Without God there is nothing to assure us that the world is fundamentally ordered and intelligible rather than fundamentally disordered and chaotic. Truth dies with God. After the death of God, there is only power. This is why Zarathustra weeps.
    Note – this is not a straw man I (or Novik) are propping up. This is Nz’s argument!

    I raise the point because I am tiring of ‘easy atheism’ – atheism that moves along as if the death of God is not shocking and catastrophic. Every atheist I know blinks, they never walk all the way with Nz. But Nz is about the only courageous and authentic atheist I know, he is the only one that is really willing to face the costs. Everything else is chickenshit atheism. How many atheists really think that reason – and their precious science – is dead? Almost none, they all act as if God existed.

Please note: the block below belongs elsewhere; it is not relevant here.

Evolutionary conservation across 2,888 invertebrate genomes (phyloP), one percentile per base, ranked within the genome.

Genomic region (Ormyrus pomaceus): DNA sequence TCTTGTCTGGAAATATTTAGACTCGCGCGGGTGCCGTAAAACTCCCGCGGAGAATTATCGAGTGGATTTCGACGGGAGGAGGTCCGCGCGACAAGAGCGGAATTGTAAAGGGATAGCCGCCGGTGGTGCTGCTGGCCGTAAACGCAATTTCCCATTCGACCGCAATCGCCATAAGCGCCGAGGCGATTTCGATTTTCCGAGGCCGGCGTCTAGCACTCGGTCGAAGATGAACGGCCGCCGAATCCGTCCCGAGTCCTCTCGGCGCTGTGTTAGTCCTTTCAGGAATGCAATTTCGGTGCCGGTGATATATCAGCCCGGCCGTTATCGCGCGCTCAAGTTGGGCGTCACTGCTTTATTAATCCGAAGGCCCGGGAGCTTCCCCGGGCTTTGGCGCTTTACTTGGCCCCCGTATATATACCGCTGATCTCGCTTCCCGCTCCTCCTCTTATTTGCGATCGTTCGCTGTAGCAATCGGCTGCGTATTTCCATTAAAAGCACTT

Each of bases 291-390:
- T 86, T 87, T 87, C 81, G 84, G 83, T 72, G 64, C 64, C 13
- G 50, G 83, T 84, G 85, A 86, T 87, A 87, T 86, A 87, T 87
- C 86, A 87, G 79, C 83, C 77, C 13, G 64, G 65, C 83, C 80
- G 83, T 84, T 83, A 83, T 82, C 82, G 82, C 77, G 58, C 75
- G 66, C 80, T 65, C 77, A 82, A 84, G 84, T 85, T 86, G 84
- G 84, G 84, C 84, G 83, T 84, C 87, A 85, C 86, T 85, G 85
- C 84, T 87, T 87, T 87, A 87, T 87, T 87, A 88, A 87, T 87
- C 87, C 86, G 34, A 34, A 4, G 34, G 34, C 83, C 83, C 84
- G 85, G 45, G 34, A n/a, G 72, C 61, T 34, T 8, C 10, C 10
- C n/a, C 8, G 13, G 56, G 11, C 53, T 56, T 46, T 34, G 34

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  4. Mike says:

    I think these sorts of discussions miss the main point that we rely on science because it works, not because of underlying principles (well, apart from scientific method). So it’s pretty hard to be worried about science being undermined because of lack of philosophical foundation. But at times philosophies, religions, and institutions make inquiry difficult or impossible. Christianity (as a set of principles you submit yourself to) allows for certain types of inquiry and not others.

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  5. Kleiner says:

    If you don’t care about truth and understanding but only about ‘what works’, then you probably are not vexed by the problem. But at that point I would wonder – again – why you spend so much time on a philosophy blog.
    No one is suggesting that science will stop, just that atheistic scientists (who are usually not philosophers) act as if God existed. The corollary is that religion is not, as is often thought, ‘at war’ with science.